Power controller 104 controls primary power source 108 and secondary/backup power source 100. For instance, power controller 104 can enable secondary power source 100 in response to issues associated with primary power source 108. In response, the memory controllers can write data stored in volatile memory to non-volatile memory 116, 118 and 120. Other actions can include error logging, power failure notification, firmware status recording, zeroing of RAM (e.g., for security) and periodic writes of hold-up bits. An enablement delay/ramping component 102 is implemented to control the enablement of the backup power source 100. In a specific implementation, the enablement delay/ramping component 102 is implemented using an RC time delay circuit, such as the one depicted in FIG. 3. Variations in the circuit are possible, including those modifications not explicitly shown.

FIG. 2 depicts a flow diagram for use with a memory system having a backup power source, consistent with an example embodiment of the present invention. The flow diagram begins with a startup 202, which can represent primary power being supplied to the memory system. Charge on the secondary power element is provided and maintained 204 during normal operation of the device. Primary power is provided 206 to the memory system to allow the system to be initialized and used for memory storage. The primary power is monitored 208 to detect issues with the primary power. If an issue is detected 210 with the primary power, the memory system can perform necessary functionality. This functionality can include writing the contents of volatile memory to a nonvolatile memory device 216. Other functionality is also possible, including error reporting and configuration of the memory system for power-removal. Optionally, a comparison of the voltage differential between the backup power source and the primary power source can be implemented 212. The enabling of the backup power source is controlled 214, which can be optionally implemented as a function of the comparison of the voltage differential. After a delay/ramping period, the backup power source is fully enabled 220. Before the backup power source is depleted 222, the writing and other functionality are completed 218. The device can then be safely powered down 224.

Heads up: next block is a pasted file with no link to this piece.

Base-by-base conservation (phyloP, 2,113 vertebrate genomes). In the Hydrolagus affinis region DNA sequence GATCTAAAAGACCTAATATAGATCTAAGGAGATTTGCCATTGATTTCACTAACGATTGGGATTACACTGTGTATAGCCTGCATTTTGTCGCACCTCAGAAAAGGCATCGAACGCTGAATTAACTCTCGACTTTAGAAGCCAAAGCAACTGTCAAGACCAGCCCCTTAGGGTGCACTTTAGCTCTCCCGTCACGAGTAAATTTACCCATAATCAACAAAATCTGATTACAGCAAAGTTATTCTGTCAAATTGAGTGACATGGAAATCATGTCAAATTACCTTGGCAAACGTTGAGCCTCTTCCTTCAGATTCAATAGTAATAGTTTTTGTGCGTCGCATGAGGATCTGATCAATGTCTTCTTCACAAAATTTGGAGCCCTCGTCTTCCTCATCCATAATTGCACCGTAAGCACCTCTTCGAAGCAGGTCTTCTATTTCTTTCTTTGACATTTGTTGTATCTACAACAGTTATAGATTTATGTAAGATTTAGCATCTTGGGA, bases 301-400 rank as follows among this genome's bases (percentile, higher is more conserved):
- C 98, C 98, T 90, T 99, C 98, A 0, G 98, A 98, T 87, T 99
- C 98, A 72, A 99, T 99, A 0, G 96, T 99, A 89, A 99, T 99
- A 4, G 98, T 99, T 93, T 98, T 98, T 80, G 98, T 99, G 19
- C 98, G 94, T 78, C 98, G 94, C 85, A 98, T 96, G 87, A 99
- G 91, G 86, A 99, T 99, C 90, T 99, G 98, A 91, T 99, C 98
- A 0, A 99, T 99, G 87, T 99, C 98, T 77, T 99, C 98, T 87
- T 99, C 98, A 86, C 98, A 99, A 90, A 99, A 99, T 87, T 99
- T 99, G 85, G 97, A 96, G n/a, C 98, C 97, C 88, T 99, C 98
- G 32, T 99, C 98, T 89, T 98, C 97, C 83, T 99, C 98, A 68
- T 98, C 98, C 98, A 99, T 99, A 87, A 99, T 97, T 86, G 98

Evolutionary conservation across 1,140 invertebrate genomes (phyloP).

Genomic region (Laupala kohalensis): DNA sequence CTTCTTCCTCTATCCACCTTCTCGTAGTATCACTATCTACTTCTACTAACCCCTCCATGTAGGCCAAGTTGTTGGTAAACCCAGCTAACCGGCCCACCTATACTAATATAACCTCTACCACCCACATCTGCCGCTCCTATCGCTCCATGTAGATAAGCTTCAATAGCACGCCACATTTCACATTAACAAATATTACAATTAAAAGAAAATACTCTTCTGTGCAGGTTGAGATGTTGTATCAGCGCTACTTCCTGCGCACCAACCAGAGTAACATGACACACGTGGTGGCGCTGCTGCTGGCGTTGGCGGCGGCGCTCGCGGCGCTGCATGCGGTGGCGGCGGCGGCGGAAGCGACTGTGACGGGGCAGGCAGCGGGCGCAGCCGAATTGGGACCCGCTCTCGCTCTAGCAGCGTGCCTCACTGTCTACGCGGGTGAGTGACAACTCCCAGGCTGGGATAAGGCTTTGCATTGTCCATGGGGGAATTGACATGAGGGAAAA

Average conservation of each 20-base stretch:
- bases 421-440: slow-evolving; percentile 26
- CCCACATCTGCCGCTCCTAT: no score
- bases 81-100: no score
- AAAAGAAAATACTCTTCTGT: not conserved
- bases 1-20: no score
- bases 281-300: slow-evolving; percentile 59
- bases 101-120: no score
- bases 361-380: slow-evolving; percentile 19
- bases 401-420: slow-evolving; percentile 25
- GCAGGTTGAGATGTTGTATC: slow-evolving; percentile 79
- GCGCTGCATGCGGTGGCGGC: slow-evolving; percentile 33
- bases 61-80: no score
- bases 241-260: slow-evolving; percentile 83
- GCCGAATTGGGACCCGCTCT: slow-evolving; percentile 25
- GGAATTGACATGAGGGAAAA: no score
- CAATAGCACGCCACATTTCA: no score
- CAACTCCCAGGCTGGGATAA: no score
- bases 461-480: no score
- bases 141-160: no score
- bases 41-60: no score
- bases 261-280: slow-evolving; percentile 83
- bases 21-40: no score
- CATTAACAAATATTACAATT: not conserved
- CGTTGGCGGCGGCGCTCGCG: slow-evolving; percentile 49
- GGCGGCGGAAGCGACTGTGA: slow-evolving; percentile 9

FIG. 3 depicts a circuit diagram for providing controlled switchover to a backup power source, consistent with an example embodiment of the present invention. Vin represents input power from a primary power source. Vout represents primary operating power provided to the memory system. FET 302 controls whether Vin is provided to Vout. A power control circuit enables FET 302 using the primary enable signal.

Backup/secondary power source 304 provides backup/secondary power when necessary. FIG. 3 depicts backup power source 304 as a capacitor, however, other implementations are possible including, for instance, a battery. FETs 306 and 308 control whether or not backup power source 304 provides power to Vout by controlling the secondary enable signal. The RC circuit including resistor 312 and capacitor 310 slows the rate at which the gate-source voltage of FETs 306 and 308 is increased. Careful selection of the RC values in relationship with the FET characteristics can be used to provide the desired rate of enablement.

According to one embodiment of the present invention, further control of the rate of enablement can be provided by pulsing the secondary enable signal. In this manner, the charging of the RC circuit is not constant and instead is a function of the ratio of the active time of the signal to the inactive time of the signal. The duty cycle can transition from 100% inactive to 0% inactive over a desired period of time.